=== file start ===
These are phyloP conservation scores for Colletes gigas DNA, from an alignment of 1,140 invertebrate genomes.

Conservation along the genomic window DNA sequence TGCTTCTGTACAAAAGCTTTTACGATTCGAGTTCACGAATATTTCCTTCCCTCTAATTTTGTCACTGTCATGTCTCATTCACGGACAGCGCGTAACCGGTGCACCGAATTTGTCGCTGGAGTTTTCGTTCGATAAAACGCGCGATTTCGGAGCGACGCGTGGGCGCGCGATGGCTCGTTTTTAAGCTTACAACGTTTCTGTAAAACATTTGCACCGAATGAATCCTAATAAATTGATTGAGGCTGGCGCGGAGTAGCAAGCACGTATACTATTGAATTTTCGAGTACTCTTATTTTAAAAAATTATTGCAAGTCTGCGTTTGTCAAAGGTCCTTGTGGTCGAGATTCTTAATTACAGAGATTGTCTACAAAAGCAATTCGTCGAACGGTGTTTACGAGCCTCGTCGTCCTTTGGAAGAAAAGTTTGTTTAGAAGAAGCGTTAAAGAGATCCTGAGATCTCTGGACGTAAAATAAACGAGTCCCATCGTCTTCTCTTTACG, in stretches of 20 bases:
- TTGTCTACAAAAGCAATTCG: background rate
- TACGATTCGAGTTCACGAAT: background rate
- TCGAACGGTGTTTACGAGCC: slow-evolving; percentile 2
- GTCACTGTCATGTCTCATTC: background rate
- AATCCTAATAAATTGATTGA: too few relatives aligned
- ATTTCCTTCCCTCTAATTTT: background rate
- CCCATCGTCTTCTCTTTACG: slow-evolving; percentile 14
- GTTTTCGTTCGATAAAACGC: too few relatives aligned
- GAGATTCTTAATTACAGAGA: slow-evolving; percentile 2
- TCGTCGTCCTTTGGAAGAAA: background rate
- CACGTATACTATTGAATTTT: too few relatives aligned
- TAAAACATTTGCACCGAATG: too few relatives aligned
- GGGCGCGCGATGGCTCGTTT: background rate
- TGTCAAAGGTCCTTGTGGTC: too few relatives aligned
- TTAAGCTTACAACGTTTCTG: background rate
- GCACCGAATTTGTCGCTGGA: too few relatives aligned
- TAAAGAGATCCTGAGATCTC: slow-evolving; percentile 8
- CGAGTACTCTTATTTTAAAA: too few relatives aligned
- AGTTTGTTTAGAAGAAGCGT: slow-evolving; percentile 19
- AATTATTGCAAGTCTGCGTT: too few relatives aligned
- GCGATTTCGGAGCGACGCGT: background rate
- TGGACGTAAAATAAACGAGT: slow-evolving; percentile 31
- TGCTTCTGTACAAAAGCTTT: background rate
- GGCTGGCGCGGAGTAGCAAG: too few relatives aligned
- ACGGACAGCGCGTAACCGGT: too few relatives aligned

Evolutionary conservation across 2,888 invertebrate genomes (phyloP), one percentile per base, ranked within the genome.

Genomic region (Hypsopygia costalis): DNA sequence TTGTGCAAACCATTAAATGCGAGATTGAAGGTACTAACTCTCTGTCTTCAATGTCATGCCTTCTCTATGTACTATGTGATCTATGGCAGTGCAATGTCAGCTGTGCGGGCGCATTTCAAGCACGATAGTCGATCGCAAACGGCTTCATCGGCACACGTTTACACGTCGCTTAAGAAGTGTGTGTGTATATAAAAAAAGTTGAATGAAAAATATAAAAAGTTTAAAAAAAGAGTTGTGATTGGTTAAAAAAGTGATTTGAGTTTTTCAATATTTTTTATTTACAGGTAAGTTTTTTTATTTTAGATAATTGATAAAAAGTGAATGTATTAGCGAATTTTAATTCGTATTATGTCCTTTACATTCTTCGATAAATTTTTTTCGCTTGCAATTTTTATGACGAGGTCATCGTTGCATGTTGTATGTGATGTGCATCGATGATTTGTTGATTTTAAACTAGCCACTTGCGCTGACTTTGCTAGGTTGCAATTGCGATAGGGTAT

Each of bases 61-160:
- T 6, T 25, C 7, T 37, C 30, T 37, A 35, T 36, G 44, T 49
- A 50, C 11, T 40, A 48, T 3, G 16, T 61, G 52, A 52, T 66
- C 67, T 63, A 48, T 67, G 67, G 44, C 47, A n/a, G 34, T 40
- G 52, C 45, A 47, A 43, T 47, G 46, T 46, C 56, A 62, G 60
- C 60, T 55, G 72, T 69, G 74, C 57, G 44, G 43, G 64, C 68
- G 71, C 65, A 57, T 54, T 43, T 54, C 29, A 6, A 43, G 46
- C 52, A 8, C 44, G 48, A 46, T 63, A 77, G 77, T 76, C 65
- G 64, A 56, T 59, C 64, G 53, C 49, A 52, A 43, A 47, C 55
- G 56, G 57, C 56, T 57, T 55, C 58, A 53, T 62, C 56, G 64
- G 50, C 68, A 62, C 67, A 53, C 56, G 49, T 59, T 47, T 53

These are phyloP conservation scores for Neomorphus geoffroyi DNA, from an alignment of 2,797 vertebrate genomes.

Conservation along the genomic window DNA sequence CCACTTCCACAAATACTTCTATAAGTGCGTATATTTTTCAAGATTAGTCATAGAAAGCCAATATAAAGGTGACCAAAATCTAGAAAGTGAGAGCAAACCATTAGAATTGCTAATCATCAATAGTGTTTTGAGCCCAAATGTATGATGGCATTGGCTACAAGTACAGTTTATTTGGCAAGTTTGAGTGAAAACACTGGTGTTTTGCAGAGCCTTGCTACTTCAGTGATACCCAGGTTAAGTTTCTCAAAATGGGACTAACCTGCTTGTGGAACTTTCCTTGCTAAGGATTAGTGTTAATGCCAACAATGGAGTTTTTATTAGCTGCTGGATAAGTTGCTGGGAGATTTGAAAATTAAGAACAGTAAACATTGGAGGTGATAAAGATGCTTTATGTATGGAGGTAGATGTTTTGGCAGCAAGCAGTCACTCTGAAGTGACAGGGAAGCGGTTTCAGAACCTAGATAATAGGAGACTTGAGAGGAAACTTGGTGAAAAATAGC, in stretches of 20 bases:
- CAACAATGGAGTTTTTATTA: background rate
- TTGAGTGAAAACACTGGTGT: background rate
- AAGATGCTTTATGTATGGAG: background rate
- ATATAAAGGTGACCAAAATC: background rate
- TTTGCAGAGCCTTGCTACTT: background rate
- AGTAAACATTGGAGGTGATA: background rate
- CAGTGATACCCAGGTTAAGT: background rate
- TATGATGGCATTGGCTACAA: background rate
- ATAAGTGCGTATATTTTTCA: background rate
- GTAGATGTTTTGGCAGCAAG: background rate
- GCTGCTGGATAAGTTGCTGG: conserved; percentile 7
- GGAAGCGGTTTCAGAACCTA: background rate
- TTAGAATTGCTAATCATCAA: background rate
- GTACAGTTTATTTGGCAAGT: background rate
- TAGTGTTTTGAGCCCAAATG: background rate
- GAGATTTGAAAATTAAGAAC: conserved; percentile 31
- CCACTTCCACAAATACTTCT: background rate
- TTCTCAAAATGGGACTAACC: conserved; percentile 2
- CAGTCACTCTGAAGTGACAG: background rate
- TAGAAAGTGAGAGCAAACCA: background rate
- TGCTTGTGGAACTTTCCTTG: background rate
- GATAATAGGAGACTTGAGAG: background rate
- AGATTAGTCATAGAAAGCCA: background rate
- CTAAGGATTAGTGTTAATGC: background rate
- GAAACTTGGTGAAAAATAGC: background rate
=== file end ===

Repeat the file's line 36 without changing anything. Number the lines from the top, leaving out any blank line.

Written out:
- G 71, C 65, A 57, T 54, T 43, T 54, C 29, A 6, A 43, G 46